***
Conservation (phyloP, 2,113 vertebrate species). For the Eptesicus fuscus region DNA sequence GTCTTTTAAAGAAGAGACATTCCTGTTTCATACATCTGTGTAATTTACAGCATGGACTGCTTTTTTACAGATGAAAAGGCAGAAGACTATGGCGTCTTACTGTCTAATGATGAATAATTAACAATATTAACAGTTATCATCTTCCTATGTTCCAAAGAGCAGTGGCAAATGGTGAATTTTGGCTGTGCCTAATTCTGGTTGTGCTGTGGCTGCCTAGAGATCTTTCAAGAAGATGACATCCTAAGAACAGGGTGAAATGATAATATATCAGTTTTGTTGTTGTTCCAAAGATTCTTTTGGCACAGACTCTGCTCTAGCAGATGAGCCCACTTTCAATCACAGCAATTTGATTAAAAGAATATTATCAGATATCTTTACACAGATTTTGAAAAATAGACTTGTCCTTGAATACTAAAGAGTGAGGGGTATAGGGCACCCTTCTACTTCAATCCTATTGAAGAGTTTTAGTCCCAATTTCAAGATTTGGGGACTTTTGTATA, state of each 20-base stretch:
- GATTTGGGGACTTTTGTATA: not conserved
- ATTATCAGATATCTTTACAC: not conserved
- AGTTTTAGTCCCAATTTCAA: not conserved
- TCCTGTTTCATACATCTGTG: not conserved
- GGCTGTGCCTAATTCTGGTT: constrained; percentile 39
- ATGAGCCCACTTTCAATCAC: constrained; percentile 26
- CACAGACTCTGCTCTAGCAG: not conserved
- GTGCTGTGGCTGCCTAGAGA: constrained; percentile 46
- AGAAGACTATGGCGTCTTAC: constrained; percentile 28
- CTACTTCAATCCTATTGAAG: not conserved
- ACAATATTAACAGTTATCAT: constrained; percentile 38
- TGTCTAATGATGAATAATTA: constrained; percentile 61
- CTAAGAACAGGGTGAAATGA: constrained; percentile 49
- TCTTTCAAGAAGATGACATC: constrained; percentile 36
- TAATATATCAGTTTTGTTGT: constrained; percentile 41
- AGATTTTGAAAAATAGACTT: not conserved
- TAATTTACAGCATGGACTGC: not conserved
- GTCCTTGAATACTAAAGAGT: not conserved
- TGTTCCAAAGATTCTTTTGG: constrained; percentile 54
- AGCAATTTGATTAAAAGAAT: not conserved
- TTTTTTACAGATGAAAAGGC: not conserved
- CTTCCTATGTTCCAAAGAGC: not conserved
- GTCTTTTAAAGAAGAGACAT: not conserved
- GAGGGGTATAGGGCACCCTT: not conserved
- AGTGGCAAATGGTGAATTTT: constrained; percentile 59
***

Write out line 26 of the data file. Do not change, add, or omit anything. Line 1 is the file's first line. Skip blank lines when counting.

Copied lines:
- AGTGGCAAATGGTGAATTTT: constrained; percentile 59